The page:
I walk into Windows on the World; my eyes are drawn to the skyline. The sun is brilliant this day; everything inside the restaurant is glowing preternaturally. I don’t detect the odor of the fine breakfast food, but I see the waiters and they are gimping along with their trays. The people are all at the tables eating, but there seems to be nothing on their plates.
I sit at my table and lift my copy of the New York Times. A bus boy pours some water in my glass, but his hand is shaking and the ice and water run all over the table. I look up at him and he is like a holograph; I can see the skyline right through him.
I look at the newspaper and see the date: September 11, 2011. The headlines are illegible, as is the text of the stories. There are pictures on the front page that are all blurry. I look at my watch and note that it is 8:45. I think I have a meeting or something that I must get to; I start trying to signal the waiters, but they turn their backs on me and stare out the windows.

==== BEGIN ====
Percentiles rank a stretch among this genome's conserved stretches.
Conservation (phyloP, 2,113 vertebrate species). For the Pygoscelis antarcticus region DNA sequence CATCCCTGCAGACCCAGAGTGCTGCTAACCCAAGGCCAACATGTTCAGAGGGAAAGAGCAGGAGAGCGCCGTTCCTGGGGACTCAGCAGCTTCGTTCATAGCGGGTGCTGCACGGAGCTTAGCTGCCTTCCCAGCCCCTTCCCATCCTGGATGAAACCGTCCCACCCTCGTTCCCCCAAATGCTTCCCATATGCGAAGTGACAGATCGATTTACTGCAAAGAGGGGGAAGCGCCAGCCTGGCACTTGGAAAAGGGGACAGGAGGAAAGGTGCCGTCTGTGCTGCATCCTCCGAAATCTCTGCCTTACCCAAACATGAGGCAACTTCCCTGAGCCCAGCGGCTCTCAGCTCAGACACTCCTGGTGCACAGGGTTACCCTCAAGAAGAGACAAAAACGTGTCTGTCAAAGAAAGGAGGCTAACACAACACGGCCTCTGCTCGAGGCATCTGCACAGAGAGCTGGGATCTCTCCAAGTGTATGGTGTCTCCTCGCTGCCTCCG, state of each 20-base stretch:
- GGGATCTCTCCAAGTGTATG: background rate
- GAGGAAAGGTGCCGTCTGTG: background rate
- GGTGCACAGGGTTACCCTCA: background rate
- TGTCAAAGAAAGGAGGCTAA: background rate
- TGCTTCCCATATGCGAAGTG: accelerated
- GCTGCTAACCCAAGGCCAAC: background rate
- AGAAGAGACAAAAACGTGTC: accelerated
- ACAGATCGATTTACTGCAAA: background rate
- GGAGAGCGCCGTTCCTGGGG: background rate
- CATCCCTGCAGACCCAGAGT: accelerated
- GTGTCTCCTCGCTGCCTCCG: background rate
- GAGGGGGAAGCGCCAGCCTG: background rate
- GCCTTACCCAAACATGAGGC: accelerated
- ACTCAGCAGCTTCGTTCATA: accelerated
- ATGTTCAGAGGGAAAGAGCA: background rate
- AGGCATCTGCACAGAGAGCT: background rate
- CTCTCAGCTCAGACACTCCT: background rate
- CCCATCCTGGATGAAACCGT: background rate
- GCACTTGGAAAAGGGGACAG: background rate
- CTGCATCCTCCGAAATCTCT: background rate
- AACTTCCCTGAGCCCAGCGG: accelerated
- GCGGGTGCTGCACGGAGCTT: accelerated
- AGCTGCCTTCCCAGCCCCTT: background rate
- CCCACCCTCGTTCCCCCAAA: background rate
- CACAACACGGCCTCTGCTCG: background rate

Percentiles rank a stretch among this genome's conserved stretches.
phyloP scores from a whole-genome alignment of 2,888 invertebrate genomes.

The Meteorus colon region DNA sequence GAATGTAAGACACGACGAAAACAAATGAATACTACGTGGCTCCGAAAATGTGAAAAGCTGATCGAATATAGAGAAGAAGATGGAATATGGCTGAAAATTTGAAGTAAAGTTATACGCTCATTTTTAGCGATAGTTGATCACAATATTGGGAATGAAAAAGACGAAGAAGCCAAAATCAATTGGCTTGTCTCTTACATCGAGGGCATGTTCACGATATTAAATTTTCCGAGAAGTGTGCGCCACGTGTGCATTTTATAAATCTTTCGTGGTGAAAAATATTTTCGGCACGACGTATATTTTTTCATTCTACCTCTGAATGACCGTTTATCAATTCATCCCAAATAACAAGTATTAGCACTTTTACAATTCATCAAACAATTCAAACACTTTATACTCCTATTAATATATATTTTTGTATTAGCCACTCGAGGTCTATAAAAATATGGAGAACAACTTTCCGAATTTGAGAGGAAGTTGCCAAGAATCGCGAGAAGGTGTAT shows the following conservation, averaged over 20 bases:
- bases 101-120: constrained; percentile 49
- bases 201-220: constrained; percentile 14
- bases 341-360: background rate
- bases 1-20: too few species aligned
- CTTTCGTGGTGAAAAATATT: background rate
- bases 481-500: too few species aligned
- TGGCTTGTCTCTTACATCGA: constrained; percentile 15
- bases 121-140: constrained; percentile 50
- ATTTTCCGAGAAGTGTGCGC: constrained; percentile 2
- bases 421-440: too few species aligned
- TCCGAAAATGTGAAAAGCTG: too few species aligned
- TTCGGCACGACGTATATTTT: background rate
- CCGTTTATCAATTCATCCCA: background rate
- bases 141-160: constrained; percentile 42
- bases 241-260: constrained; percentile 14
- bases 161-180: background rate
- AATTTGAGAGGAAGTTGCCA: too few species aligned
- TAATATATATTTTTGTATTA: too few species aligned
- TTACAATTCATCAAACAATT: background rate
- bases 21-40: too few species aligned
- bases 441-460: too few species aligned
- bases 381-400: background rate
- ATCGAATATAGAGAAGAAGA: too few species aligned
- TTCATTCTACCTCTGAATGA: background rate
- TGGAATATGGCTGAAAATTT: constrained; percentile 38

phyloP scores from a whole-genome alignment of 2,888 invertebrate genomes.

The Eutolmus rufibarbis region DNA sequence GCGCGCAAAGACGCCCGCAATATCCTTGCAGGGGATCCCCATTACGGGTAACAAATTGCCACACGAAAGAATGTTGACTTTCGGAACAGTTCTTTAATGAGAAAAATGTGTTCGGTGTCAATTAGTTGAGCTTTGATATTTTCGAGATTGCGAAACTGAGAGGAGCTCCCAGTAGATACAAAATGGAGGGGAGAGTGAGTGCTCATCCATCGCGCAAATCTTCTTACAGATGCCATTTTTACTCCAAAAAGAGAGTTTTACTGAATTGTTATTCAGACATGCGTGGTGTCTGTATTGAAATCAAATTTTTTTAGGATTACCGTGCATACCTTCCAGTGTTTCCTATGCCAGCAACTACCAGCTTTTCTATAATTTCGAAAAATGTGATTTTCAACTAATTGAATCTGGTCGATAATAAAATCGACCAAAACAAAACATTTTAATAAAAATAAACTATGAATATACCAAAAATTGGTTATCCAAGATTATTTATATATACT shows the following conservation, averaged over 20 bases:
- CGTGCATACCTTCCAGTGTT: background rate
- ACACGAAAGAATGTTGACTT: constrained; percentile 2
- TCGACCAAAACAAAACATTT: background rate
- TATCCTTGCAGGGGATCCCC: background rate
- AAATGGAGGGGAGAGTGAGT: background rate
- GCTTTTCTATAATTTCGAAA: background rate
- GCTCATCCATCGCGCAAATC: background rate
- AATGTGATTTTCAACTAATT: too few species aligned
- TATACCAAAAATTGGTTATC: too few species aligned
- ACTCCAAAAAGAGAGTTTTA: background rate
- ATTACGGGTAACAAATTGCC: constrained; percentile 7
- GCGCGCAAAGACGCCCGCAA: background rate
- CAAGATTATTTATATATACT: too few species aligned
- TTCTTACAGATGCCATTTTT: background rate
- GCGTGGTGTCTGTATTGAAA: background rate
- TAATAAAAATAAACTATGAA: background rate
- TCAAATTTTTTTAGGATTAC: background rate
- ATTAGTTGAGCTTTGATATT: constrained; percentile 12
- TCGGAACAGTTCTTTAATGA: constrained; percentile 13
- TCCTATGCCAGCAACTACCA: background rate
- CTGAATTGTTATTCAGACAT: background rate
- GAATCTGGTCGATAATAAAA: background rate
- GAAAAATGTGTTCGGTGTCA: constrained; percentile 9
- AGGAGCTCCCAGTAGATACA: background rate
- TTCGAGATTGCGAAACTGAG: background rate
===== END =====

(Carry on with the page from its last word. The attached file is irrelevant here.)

I open the paper to the next page and I can make out some of the letters. “Tenth Anniversary…” and the rest is a blur. I hear a familiar voice and look up. My grandfather is standing over the table with a cigar in his mouth. “Hey, Pop,” I say, as if twenty seven years haven’t passed since he died. “Want some breakfast?”
Pop shakes his head and points to the exit door. “You have to get out of here.”
I fold the paper and look up again and he is gone, but at the same time the building starts rumbling like an earthquake is hitting the city. The table shakes, my glass topples over, and the floor beneath my feet is turning into gelatin. I look at the exit door and run as Pop suggested. I throw open the door and step out into the sunshine and the blue sky is all around me. I start falling and look back, but there is no building at all. I am falling toward the earth, and I see a crowd of people below me. I see them all standing there dressed in black, and I notice the footprints of the towers. I want to scream but I cannot, and I continue to fall towards the earth, but then, as is always the case with this dream, I wake up.